Comments Off on Limited resources to fight Methamphetamine in Yuba-Sutter

Local drug task force agents regularly bust low-level distributors of methamphetamine, but they’re limited in their ability to go after major suppliers.

The commander of the bi-county drug and gang task force (NET-5), Martin Horan, said the flow of methamphetamine is “like a leak in a dam. You can stand at the leak with a towel, or you can find the cause of the leak.”

Local law enforcement makes the local busts.

Investigators with NET-5 arrested two suspected distributors and seized $10,000 worth of methamphetamine last week, culminating a three-week investigation.

Oshauna Margaret Silva and Domingo Delgado Valasquez, both 39, were booked into Sutter County Jail on suspicion of possession of methamphetamine for sale and transportation of methamphetamine. Valasquez is believed to be undocumented and has an immigration hold. Horan said his team is looking into who supplied the meth.

But their resources to find and go after the sources are limited.

“We don’t have the manpower or money to chase the sources of who’s bringing it here,” Horan said.

And meth use is prevalent in Yuba-Sutter, even though local production drastically declined (due, in part, to regulation of medications containing pseudoephedrine). The drug is now supplied by distribution from major labs in Southern California and Mexico.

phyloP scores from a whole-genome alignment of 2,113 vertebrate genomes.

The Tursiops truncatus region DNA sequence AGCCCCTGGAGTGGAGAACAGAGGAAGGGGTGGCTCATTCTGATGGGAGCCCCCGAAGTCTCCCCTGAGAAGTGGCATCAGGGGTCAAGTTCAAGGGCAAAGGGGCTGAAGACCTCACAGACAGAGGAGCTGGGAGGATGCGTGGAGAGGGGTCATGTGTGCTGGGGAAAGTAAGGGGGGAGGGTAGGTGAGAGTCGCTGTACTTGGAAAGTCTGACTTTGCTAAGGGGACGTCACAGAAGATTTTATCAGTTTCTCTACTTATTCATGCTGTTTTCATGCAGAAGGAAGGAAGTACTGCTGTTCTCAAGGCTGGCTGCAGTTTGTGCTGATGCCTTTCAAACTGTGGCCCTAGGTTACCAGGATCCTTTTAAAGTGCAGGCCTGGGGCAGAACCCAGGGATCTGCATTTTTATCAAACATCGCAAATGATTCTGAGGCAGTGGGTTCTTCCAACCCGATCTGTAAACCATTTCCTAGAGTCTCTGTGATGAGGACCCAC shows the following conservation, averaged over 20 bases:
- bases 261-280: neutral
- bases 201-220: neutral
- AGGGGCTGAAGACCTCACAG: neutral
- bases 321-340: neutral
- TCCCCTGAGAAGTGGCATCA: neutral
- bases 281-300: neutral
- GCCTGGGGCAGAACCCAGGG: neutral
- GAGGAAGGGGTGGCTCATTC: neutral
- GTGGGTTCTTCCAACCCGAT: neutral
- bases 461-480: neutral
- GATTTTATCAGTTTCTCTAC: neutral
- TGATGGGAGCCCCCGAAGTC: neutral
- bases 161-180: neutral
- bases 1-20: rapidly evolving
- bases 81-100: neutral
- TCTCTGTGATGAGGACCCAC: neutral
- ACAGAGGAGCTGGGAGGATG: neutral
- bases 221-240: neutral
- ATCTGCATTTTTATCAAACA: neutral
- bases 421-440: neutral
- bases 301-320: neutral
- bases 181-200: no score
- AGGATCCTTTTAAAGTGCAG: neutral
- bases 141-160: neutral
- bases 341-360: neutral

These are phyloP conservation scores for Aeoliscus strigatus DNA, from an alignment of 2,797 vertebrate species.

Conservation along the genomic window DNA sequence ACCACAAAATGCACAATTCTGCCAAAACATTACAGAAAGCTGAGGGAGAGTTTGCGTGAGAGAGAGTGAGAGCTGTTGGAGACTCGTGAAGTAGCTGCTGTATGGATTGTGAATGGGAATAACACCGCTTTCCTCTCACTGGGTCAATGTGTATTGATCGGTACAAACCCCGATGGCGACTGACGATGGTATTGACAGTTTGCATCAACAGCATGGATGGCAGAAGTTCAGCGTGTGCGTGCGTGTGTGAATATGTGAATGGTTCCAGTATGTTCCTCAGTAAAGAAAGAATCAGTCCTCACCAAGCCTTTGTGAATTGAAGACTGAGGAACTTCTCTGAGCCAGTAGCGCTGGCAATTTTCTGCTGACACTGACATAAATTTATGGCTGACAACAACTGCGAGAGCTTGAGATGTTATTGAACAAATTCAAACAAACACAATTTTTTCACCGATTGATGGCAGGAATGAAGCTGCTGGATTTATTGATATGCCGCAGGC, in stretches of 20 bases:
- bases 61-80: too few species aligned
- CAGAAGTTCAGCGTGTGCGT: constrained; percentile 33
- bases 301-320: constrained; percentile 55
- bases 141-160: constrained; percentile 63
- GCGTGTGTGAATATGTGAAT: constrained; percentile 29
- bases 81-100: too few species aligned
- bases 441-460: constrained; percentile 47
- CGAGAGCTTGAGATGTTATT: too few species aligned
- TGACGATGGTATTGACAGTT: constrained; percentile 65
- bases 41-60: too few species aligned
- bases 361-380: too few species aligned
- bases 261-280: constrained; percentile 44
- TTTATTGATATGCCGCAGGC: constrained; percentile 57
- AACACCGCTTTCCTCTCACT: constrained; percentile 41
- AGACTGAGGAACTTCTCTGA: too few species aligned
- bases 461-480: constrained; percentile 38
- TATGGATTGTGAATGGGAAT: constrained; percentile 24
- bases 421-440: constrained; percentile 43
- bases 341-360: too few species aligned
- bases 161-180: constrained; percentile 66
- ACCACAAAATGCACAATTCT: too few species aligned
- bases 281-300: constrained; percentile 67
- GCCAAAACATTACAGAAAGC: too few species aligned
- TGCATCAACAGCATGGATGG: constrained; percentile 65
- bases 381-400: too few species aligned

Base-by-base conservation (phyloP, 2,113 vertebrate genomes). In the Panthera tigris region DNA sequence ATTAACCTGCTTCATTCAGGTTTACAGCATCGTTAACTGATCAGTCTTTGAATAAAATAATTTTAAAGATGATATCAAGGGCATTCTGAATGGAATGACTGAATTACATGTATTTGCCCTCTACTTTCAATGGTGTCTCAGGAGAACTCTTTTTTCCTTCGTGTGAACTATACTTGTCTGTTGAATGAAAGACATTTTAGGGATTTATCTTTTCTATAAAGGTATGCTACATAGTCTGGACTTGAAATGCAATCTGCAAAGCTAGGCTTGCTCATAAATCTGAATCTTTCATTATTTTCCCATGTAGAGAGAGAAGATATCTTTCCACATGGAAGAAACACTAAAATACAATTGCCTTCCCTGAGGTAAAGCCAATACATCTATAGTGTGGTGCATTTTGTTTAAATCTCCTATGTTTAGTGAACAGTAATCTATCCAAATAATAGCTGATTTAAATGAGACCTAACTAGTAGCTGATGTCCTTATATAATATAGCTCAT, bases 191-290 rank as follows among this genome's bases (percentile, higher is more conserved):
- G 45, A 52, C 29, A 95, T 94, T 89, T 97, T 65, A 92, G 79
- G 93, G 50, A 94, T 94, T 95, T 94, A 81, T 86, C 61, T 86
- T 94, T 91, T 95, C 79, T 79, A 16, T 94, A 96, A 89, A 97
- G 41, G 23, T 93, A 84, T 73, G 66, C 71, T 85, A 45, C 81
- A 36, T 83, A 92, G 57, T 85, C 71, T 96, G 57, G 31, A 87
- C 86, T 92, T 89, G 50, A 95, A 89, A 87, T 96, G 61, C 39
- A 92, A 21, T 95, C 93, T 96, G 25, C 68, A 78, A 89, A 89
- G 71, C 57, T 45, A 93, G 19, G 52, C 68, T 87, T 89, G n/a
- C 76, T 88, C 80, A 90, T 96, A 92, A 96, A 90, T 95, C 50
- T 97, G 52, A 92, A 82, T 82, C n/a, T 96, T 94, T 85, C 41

State Attorney General Kamala D. Harris earlier this year called the trafficking of methamphetamine a growing threat to the state.

The source of methamphetamine is ultimately Southern California or Mexico, Horan said, and they’ve approached other agencies to work together on the case, but “nobody else has indicated any interest in it.”

Prior to 2012, Bureau of Narcotics Enforcement agents could assist agencies like NET-5 by coordinating information with other regional agencies or by taking over the case and employing a statewide approach.

The bureau was closed in 2012 due to budget cuts.

Investigators’ choices now are to reach out to another local task force or to the Drug Enforcement Administration.

“We don’t get a high priority,” Horan said of the DEA.

Heavy meth use began in the area when Yuba County was a major supplier.

Yuba County District Attorney Patrick McGrath said primary manufacturing points were deserts in Southern California and the hill areas in-between Yuba and Butte County.

As those shut down, gangs saw the business opportunities to start mega-labs and applied what they had done for years with cocaine and heroin.

Horan’s team will continue to try to cut down the local supply by busting distributors, but for now, they’re dependent on agencies near production sites to confront production of supply.

That fight recently got a boost in early October, when Harris announced that the DOJ will create an anti-methamphetamine team of special agents in L.A. funded by a $1 million federal grant. The team will coordinate with other existing DOJ task forces.




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